• B. B. Warfield, The Religious Life of Theological Students. You can find this in a published booklet or online. It is a brilliant sermon from a hundred years ago that deals with this topic and other challenges of the academic setting. We need to hear Warfield's challenge: "God forgive you, you are in danger of becoming weary of God!"
  • Helmut Thielicke, A Little Exercise for Young Theologians. This is a brief book that addresses several challenges for those beginning a study of theology. His discussion of the subtle, unintentional shift from addressing God in second person to referring to him in third person was a great benefit to me in college. Kelly Kapic has written a "new" Thielicke titled A Little Book for New Theologians: Why and How to Study Theology. I have not yet been able to read it, but based on his previous work, I think this would be a great help as well.
  • Carl Trueman, "On the Importance of Being Earnest." This is a great article that nails this topic and provides key advice. Trueman (like Warfield and Thielicke) stresses the value of being rooted in a congregation. My advice comes largely from my engagement with these writings.

6. Invest yourself in a local church where you can hear the word preached, serve, and be in community with other non-student believers. If you try to study theology apart from the church you are doomed for trouble. Interacting with believers from various walks of life and age groups will help to keep you balanced. Being responsible to care for them and for them to care for you will keep you living out your faith rather than slipping away into a laboratory imitation of the faith designed only for analysis and speculation. As Warfield said, "the regular public worship of the church, for all its local imperfections and dullness, is a divine provision for sustaining the individual soul."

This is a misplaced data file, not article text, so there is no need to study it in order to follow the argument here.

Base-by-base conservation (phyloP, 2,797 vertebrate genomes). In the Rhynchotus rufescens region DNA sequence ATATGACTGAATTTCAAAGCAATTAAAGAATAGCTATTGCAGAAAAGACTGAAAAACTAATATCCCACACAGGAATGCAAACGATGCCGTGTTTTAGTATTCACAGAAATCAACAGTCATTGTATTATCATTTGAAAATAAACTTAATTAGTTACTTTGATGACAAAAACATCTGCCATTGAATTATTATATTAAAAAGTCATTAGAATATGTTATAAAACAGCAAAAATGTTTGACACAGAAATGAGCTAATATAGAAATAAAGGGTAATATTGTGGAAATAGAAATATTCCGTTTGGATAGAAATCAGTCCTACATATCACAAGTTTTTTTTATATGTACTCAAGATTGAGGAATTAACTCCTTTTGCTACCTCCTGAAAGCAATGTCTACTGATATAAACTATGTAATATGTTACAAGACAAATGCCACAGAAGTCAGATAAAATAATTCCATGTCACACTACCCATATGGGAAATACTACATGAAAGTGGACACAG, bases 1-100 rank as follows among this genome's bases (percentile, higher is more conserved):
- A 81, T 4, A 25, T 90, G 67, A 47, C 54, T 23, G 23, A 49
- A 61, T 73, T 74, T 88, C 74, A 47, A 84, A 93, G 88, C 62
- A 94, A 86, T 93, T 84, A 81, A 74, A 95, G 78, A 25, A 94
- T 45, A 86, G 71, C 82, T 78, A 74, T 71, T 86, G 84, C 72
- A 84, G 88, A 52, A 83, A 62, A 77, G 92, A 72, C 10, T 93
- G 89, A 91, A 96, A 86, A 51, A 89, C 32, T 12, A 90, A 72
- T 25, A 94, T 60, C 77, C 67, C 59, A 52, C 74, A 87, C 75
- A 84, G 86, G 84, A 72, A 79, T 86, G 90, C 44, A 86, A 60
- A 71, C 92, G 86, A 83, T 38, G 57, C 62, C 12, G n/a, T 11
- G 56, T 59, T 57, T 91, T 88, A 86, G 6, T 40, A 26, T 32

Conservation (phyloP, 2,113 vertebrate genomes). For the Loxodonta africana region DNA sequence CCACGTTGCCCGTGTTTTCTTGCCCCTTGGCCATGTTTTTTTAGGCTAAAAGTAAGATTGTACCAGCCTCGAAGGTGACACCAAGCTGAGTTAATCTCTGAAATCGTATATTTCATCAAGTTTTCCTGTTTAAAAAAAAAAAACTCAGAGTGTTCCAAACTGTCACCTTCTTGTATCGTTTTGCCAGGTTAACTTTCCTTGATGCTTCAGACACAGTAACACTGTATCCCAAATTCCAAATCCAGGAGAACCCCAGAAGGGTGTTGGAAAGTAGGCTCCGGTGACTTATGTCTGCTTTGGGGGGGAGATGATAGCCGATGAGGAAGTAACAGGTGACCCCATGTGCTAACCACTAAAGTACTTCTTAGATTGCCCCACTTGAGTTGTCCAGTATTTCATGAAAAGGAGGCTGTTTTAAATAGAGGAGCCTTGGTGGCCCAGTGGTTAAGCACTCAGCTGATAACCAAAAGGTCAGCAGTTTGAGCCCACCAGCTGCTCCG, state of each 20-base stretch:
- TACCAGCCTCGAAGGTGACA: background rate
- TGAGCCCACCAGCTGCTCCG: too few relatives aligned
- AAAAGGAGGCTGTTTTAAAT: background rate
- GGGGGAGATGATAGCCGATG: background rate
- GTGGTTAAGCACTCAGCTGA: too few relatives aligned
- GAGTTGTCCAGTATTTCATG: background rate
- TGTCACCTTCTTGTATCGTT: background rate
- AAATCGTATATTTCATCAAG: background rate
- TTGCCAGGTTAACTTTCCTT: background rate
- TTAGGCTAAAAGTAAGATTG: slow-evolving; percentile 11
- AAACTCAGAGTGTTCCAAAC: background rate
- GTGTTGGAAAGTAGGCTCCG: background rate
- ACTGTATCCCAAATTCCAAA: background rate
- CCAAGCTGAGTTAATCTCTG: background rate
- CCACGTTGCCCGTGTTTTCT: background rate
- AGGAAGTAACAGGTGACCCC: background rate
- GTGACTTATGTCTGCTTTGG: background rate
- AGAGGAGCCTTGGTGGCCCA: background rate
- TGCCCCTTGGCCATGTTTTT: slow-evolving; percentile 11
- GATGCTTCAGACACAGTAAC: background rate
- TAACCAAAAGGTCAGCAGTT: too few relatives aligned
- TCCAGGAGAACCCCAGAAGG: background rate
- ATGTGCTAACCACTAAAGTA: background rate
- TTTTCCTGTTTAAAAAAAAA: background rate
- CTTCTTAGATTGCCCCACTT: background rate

7. Continue to read your Bible and pray. Some people, meaning well, say there is no point in reading the Bible or praying when your heart isn't in it. This is dead wrong. We can't give up just because we are dull. We must continue to meet with God, knowing that any relationship is built by consistency over time, not just by occasional fireworks.

8. Engage spiritually in your theological assignments. Don't think of them as merely academic and don't allow a division in your mind between spiritual and academic work. All biblical study or theology, properly done, should lead to a deeper love for people and for God resulting in deeds. All theology should be doxology.

9. The two great commandments apply to academic study as well as to the rest of life. We are to love God and love our neighbor. All study should lead us in this direction, and then this love should lead us to action and involvement with others.

I hope these points are helpful to you and that you have a community there to walk along with you.

Ray Van Neste is associate professor of biblical studies and director of the R.C. Ryan Center for Biblical Studies at Union University.

Categories: Holiness, Ministry, Q&A